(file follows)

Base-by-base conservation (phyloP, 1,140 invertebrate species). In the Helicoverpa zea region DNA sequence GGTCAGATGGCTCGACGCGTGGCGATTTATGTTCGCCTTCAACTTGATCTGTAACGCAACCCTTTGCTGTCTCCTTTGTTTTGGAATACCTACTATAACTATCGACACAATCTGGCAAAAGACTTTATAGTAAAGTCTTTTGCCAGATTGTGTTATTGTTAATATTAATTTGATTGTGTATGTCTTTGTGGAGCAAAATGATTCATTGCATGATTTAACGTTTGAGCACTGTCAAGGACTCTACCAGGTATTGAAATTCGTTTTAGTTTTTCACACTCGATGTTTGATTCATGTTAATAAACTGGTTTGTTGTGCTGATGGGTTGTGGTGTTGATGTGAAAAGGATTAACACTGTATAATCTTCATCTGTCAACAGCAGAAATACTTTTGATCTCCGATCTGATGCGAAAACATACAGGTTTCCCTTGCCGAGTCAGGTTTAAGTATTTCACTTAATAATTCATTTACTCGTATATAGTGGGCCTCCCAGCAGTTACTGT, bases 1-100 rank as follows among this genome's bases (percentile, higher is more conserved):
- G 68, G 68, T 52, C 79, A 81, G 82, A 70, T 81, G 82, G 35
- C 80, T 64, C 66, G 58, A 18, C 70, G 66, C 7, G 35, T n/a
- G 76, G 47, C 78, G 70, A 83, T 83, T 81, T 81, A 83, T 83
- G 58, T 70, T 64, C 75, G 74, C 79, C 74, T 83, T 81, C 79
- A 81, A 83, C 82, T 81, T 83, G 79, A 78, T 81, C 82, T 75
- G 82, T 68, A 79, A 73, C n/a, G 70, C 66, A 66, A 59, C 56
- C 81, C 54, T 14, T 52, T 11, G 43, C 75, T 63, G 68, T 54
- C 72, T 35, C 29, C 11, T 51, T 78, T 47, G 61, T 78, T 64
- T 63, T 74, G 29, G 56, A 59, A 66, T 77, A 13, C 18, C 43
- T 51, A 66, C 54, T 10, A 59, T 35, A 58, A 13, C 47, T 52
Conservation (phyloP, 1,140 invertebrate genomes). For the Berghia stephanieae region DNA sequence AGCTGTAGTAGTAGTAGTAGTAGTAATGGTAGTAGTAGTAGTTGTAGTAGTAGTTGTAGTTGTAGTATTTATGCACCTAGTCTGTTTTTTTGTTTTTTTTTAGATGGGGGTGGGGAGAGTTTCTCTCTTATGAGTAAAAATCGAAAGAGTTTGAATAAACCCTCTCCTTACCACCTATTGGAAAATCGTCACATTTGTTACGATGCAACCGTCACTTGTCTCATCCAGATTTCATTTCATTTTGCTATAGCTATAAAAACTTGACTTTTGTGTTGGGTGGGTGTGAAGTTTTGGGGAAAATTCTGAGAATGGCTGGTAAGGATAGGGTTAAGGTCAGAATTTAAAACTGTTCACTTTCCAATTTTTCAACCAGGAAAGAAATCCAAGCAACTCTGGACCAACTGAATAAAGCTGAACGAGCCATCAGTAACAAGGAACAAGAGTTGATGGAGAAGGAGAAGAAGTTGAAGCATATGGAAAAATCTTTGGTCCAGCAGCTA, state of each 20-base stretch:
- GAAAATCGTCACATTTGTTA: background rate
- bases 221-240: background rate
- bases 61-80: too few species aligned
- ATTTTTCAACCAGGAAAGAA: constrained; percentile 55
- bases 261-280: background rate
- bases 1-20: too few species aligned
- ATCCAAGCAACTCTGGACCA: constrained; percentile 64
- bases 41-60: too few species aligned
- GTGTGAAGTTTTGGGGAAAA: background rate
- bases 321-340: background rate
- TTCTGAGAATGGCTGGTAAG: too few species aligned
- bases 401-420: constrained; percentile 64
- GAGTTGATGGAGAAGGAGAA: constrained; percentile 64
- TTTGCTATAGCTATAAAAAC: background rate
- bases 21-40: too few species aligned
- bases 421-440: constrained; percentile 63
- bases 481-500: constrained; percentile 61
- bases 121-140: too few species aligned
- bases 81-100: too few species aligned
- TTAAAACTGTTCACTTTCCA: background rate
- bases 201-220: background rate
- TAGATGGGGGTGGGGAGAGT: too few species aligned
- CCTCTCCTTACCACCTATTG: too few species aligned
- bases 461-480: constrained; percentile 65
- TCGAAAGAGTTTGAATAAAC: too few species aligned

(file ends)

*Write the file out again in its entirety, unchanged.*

Base-by-base conservation (phyloP, 1,140 invertebrate species). In the Helicoverpa zea region DNA sequence GGTCAGATGGCTCGACGCGTGGCGATTTATGTTCGCCTTCAACTTGATCTGTAACGCAACCCTTTGCTGTCTCCTTTGTTTTGGAATACCTACTATAACTATCGACACAATCTGGCAAAAGACTTTATAGTAAAGTCTTTTGCCAGATTGTGTTATTGTTAATATTAATTTGATTGTGTATGTCTTTGTGGAGCAAAATGATTCATTGCATGATTTAACGTTTGAGCACTGTCAAGGACTCTACCAGGTATTGAAATTCGTTTTAGTTTTTCACACTCGATGTTTGATTCATGTTAATAAACTGGTTTGTTGTGCTGATGGGTTGTGGTGTTGATGTGAAAAGGATTAACACTGTATAATCTTCATCTGTCAACAGCAGAAATACTTTTGATCTCCGATCTGATGCGAAAACATACAGGTTTCCCTTGCCGAGTCAGGTTTAAGTATTTCACTTAATAATTCATTTACTCGTATATAGTGGGCCTCCCAGCAGTTACTGT, bases 1-100 rank as follows among this genome's bases (percentile, higher is more conserved):
- G 68, G 68, T 52, C 79, A 81, G 82, A 70, T 81, G 82, G 35
- C 80, T 64, C 66, G 58, A 18, C 70, G 66, C 7, G 35, T n/a
- G 76, G 47, C 78, G 70, A 83, T 83, T 81, T 81, A 83, T 83
- G 58, T 70, T 64, C 75, G 74, C 79, C 74, T 83, T 81, C 79
- A 81, A 83, C 82, T 81, T 83, G 79, A 78, T 81, C 82, T 75
- G 82, T 68, A 79, A 73, C n/a, G 70, C 66, A 66, A 59, C 56
- C 81, C 54, T 14, T 52, T 11, G 43, C 75, T 63, G 68, T 54
- C 72, T 35, C 29, C 11, T 51, T 78, T 47, G 61, T 78, T 64
- T 63, T 74, G 29, G 56, A 59, A 66, T 77, A 13, C 18, C 43
- T 51, A 66, C 54, T 10, A 59, T 35, A 58, A 13, C 47, T 52
Conservation (phyloP, 1,140 invertebrate genomes). For the Berghia stephanieae region DNA sequence AGCTGTAGTAGTAGTAGTAGTAGTAATGGTAGTAGTAGTAGTTGTAGTAGTAGTTGTAGTTGTAGTATTTATGCACCTAGTCTGTTTTTTTGTTTTTTTTTAGATGGGGGTGGGGAGAGTTTCTCTCTTATGAGTAAAAATCGAAAGAGTTTGAATAAACCCTCTCCTTACCACCTATTGGAAAATCGTCACATTTGTTACGATGCAACCGTCACTTGTCTCATCCAGATTTCATTTCATTTTGCTATAGCTATAAAAACTTGACTTTTGTGTTGGGTGGGTGTGAAGTTTTGGGGAAAATTCTGAGAATGGCTGGTAAGGATAGGGTTAAGGTCAGAATTTAAAACTGTTCACTTTCCAATTTTTCAACCAGGAAAGAAATCCAAGCAACTCTGGACCAACTGAATAAAGCTGAACGAGCCATCAGTAACAAGGAACAAGAGTTGATGGAGAAGGAGAAGAAGTTGAAGCATATGGAAAAATCTTTGGTCCAGCAGCTA, state of each 20-base stretch:
- GAAAATCGTCACATTTGTTA: background rate
- bases 221-240: background rate
- bases 61-80: too few species aligned
- ATTTTTCAACCAGGAAAGAA: constrained; percentile 55
- bases 261-280: background rate
- bases 1-20: too few species aligned
- ATCCAAGCAACTCTGGACCA: constrained; percentile 64
- bases 41-60: too few species aligned
- GTGTGAAGTTTTGGGGAAAA: background rate
- bases 321-340: background rate
- TTCTGAGAATGGCTGGTAAG: too few species aligned
- bases 401-420: constrained; percentile 64
- GAGTTGATGGAGAAGGAGAA: constrained; percentile 64
- TTTGCTATAGCTATAAAAAC: background rate
- bases 21-40: too few species aligned
- bases 421-440: constrained; percentile 63
- bases 481-500: constrained; percentile 61
- bases 121-140: too few species aligned
- bases 81-100: too few species aligned
- TTAAAACTGTTCACTTTCCA: background rate
- bases 201-220: background rate
- TAGATGGGGGTGGGGAGAGT: too few species aligned
- CCTCTCCTTACCACCTATTG: too few species aligned
- bases 461-480: constrained; percentile 65
- TCGAAAGAGTTTGAATAAAC: too few species aligned